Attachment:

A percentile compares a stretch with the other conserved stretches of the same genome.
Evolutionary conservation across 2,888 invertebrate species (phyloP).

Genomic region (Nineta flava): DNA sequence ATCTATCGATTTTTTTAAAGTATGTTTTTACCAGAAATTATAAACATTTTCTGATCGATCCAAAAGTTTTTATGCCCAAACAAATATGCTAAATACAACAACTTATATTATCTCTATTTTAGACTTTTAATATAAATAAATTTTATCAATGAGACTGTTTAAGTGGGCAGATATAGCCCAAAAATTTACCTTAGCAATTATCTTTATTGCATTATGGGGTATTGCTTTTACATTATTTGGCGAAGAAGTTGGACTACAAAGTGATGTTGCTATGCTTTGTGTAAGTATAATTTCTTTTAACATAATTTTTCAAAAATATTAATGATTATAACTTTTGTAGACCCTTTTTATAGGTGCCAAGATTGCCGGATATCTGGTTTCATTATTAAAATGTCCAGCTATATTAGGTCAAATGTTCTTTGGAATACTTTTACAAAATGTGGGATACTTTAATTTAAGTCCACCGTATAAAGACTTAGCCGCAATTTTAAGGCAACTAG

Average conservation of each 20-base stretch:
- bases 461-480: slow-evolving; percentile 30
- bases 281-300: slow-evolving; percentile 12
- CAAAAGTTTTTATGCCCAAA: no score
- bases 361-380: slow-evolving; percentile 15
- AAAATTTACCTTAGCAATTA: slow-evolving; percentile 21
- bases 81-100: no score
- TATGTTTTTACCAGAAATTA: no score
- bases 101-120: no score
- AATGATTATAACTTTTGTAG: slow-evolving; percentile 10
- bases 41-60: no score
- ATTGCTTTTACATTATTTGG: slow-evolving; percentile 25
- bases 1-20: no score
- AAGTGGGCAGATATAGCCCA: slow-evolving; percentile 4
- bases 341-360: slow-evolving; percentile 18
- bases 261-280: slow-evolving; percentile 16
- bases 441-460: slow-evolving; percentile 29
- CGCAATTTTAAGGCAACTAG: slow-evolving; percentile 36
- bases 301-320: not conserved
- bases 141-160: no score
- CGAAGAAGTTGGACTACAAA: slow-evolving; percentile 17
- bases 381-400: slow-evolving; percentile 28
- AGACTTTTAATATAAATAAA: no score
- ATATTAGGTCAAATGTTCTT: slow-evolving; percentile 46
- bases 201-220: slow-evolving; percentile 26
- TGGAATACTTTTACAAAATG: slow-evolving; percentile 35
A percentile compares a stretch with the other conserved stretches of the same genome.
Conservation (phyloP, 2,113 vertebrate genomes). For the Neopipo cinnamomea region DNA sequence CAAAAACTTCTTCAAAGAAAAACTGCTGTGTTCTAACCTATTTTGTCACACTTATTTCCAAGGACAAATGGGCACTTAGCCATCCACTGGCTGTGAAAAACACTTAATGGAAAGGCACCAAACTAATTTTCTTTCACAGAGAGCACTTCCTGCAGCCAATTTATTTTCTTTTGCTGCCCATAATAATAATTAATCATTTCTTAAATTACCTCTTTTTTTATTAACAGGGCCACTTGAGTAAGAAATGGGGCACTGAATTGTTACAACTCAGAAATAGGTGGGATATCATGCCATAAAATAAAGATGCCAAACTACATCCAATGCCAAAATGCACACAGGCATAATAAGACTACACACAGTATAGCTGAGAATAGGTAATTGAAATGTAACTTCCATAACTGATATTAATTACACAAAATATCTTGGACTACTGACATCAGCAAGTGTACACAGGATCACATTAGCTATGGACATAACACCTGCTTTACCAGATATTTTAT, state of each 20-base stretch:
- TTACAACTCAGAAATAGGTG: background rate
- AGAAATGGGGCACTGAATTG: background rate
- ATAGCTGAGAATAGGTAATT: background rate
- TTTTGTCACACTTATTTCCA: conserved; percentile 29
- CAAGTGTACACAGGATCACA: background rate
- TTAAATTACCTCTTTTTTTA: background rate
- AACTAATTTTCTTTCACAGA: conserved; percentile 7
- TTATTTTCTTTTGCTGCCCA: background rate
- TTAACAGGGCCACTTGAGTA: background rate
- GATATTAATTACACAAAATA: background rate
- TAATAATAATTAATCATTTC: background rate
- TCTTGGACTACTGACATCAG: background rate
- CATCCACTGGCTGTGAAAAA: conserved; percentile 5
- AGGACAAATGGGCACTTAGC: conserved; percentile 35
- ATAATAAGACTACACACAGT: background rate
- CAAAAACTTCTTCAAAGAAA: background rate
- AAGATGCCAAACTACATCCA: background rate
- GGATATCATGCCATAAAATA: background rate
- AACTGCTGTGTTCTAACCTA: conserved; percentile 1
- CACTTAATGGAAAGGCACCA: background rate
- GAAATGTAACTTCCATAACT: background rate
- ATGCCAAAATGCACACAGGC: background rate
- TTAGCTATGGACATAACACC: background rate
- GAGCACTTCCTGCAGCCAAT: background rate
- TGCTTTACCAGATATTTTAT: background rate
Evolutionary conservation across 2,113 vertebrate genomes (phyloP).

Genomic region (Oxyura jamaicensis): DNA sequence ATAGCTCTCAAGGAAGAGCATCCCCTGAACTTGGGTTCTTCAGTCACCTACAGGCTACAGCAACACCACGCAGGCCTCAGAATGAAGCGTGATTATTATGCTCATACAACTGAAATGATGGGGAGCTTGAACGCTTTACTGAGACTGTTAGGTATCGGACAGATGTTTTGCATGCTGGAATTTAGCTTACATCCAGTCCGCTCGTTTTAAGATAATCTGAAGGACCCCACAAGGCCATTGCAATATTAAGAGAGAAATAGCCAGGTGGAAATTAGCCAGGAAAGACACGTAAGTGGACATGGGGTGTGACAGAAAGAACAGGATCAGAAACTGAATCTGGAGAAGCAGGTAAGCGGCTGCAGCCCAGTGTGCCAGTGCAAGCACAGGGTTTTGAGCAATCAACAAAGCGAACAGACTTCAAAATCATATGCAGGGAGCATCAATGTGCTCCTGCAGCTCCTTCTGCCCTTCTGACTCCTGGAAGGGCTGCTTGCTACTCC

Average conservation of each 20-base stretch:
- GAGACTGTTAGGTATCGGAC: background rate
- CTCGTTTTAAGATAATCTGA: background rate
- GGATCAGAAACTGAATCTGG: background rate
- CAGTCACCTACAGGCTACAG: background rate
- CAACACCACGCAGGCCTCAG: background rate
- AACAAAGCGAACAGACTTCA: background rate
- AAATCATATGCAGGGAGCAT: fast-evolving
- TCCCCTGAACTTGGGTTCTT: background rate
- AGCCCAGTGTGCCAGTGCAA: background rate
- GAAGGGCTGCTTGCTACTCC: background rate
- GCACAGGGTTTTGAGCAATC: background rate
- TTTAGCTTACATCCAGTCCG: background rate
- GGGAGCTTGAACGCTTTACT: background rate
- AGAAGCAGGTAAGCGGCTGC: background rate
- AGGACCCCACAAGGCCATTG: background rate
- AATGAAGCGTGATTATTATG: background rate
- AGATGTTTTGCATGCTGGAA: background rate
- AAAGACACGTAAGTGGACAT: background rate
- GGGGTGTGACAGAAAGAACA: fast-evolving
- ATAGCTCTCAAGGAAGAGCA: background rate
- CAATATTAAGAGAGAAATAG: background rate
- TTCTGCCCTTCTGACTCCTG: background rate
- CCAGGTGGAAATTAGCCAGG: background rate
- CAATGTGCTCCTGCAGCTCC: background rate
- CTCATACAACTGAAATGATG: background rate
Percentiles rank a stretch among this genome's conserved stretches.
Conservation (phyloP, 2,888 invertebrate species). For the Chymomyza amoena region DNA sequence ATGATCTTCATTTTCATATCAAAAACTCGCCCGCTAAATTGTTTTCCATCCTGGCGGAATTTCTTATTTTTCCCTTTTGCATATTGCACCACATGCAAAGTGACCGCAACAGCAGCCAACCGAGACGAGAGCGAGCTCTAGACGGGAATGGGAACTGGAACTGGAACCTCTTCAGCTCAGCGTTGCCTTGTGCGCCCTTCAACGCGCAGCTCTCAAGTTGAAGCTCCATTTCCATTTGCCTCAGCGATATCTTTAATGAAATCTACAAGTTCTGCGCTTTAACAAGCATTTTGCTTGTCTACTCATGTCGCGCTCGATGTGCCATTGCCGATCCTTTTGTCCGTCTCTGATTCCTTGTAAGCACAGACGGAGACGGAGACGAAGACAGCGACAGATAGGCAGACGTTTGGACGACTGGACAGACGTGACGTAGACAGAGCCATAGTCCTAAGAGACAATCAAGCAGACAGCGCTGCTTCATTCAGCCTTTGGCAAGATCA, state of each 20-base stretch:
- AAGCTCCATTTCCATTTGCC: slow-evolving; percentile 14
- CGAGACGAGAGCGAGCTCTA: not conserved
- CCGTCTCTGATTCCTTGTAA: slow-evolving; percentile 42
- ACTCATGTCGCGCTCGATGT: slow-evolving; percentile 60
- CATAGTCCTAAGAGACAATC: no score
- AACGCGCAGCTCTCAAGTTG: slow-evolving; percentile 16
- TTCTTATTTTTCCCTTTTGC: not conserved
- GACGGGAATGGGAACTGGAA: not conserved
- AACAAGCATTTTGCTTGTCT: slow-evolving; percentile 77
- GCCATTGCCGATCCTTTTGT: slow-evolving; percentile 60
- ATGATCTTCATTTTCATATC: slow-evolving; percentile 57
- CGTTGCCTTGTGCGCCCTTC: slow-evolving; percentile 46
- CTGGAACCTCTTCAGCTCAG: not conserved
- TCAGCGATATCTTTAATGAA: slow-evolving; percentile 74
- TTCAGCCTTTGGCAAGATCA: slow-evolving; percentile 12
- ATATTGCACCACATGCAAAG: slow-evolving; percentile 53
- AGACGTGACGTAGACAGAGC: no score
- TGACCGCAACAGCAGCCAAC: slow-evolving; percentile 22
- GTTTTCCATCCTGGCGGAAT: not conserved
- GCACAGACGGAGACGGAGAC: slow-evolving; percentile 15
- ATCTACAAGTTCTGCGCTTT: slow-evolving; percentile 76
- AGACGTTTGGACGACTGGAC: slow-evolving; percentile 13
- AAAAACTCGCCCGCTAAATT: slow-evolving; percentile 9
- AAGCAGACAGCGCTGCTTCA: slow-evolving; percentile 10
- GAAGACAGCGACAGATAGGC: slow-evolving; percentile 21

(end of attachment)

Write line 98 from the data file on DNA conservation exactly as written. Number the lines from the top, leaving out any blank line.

- CGTTGCCTTGTGCGCCCTTC: slow-evolving; percentile 46